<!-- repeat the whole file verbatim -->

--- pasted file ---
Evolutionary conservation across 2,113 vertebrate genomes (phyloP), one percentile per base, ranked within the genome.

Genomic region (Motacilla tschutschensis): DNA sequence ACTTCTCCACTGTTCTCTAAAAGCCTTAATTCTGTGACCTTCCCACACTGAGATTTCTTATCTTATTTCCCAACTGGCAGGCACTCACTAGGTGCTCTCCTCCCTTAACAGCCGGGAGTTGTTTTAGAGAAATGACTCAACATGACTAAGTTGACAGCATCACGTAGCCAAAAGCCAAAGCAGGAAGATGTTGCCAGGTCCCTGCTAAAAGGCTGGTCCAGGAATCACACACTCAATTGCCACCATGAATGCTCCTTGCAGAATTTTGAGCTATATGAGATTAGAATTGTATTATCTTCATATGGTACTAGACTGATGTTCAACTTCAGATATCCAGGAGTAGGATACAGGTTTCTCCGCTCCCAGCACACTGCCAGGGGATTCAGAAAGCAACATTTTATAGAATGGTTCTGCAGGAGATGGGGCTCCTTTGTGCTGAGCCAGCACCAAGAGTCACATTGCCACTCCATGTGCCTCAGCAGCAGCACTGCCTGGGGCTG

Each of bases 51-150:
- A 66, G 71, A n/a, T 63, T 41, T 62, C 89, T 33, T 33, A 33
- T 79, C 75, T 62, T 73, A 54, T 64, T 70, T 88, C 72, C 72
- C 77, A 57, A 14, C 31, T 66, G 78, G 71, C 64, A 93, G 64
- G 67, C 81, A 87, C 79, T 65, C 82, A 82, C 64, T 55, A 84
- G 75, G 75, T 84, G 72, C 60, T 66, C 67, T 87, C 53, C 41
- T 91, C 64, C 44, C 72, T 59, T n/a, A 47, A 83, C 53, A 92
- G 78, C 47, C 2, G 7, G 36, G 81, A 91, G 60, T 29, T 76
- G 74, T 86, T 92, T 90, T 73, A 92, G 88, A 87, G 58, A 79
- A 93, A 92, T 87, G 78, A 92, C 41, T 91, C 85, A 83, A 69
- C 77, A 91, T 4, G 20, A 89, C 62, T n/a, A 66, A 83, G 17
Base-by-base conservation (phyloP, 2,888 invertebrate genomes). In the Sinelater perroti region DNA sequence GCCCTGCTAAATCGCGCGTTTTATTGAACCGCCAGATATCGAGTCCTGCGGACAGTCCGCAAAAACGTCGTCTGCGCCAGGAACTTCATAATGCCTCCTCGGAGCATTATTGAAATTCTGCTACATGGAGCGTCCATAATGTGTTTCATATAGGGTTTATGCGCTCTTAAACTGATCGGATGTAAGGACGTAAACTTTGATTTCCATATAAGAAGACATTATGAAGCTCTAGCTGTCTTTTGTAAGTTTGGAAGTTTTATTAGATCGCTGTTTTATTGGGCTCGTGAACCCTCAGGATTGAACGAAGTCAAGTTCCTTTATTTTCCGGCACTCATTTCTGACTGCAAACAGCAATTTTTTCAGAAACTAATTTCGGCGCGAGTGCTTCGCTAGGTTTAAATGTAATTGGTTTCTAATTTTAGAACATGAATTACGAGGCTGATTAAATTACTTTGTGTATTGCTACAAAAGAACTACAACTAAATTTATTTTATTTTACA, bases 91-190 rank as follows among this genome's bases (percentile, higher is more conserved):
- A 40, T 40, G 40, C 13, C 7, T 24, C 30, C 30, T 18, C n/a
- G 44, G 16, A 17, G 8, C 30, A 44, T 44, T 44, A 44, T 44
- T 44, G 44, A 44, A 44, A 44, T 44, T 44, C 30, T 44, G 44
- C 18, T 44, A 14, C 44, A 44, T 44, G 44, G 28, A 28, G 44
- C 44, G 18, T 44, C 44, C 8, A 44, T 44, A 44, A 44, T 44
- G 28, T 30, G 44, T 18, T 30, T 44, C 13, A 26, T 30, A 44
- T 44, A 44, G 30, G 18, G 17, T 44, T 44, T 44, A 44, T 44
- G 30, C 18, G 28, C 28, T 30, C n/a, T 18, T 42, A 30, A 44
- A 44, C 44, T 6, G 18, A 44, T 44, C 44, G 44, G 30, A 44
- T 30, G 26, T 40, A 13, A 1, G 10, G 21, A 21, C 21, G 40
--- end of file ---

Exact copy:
Evolutionary conservation across 2,113 vertebrate genomes (phyloP), one percentile per base, ranked within the genome.

Genomic region (Motacilla tschutschensis): DNA sequence ACTTCTCCACTGTTCTCTAAAAGCCTTAATTCTGTGACCTTCCCACACTGAGATTTCTTATCTTATTTCCCAACTGGCAGGCACTCACTAGGTGCTCTCCTCCCTTAACAGCCGGGAGTTGTTTTAGAGAAATGACTCAACATGACTAAGTTGACAGCATCACGTAGCCAAAAGCCAAAGCAGGAAGATGTTGCCAGGTCCCTGCTAAAAGGCTGGTCCAGGAATCACACACTCAATTGCCACCATGAATGCTCCTTGCAGAATTTTGAGCTATATGAGATTAGAATTGTATTATCTTCATATGGTACTAGACTGATGTTCAACTTCAGATATCCAGGAGTAGGATACAGGTTTCTCCGCTCCCAGCACACTGCCAGGGGATTCAGAAAGCAACATTTTATAGAATGGTTCTGCAGGAGATGGGGCTCCTTTGTGCTGAGCCAGCACCAAGAGTCACATTGCCACTCCATGTGCCTCAGCAGCAGCACTGCCTGGGGCTG

Each of bases 51-150:
- A 66, G 71, A n/a, T 63, T 41, T 62, C 89, T 33, T 33, A 33
- T 79, C 75, T 62, T 73, A 54, T 64, T 70, T 88, C 72, C 72
- C 77, A 57, A 14, C 31, T 66, G 78, G 71, C 64, A 93, G 64
- G 67, C 81, A 87, C 79, T 65, C 82, A 82, C 64, T 55, A 84
- G 75, G 75, T 84, G 72, C 60, T 66, C 67, T 87, C 53, C 41
- T 91, C 64, C 44, C 72, T 59, T n/a, A 47, A 83, C 53, A 92
- G 78, C 47, C 2, G 7, G 36, G 81, A 91, G 60, T 29, T 76
- G 74, T 86, T 92, T 90, T 73, A 92, G 88, A 87, G 58, A 79
- A 93, A 92, T 87, G 78, A 92, C 41, T 91, C 85, A 83, A 69
- C 77, A 91, T 4, G 20, A 89, C 62, T n/a, A 66, A 83, G 17
Base-by-base conservation (phyloP, 2,888 invertebrate genomes). In the Sinelater perroti region DNA sequence GCCCTGCTAAATCGCGCGTTTTATTGAACCGCCAGATATCGAGTCCTGCGGACAGTCCGCAAAAACGTCGTCTGCGCCAGGAACTTCATAATGCCTCCTCGGAGCATTATTGAAATTCTGCTACATGGAGCGTCCATAATGTGTTTCATATAGGGTTTATGCGCTCTTAAACTGATCGGATGTAAGGACGTAAACTTTGATTTCCATATAAGAAGACATTATGAAGCTCTAGCTGTCTTTTGTAAGTTTGGAAGTTTTATTAGATCGCTGTTTTATTGGGCTCGTGAACCCTCAGGATTGAACGAAGTCAAGTTCCTTTATTTTCCGGCACTCATTTCTGACTGCAAACAGCAATTTTTTCAGAAACTAATTTCGGCGCGAGTGCTTCGCTAGGTTTAAATGTAATTGGTTTCTAATTTTAGAACATGAATTACGAGGCTGATTAAATTACTTTGTGTATTGCTACAAAAGAACTACAACTAAATTTATTTTATTTTACA, bases 91-190 rank as follows among this genome's bases (percentile, higher is more conserved):
- A 40, T 40, G 40, C 13, C 7, T 24, C 30, C 30, T 18, C n/a
- G 44, G 16, A 17, G 8, C 30, A 44, T 44, T 44, A 44, T 44
- T 44, G 44, A 44, A 44, A 44, T 44, T 44, C 30, T 44, G 44
- C 18, T 44, A 14, C 44, A 44, T 44, G 44, G 28, A 28, G 44
- C 44, G 18, T 44, C 44, C 8, A 44, T 44, A 44, A 44, T 44
- G 28, T 30, G 44, T 18, T 30, T 44, C 13, A 26, T 30, A 44
- T 44, A 44, G 30, G 18, G 17, T 44, T 44, T 44, A 44, T 44
- G 30, C 18, G 28, C 28, T 30, C n/a, T 18, T 42, A 30, A 44
- A 44, C 44, T 6, G 18, A 44, T 44, C 44, G 44, G 30, A 44
- T 30, G 26, T 40, A 13, A 1, G 10, G 21, A 21, C 21, G 40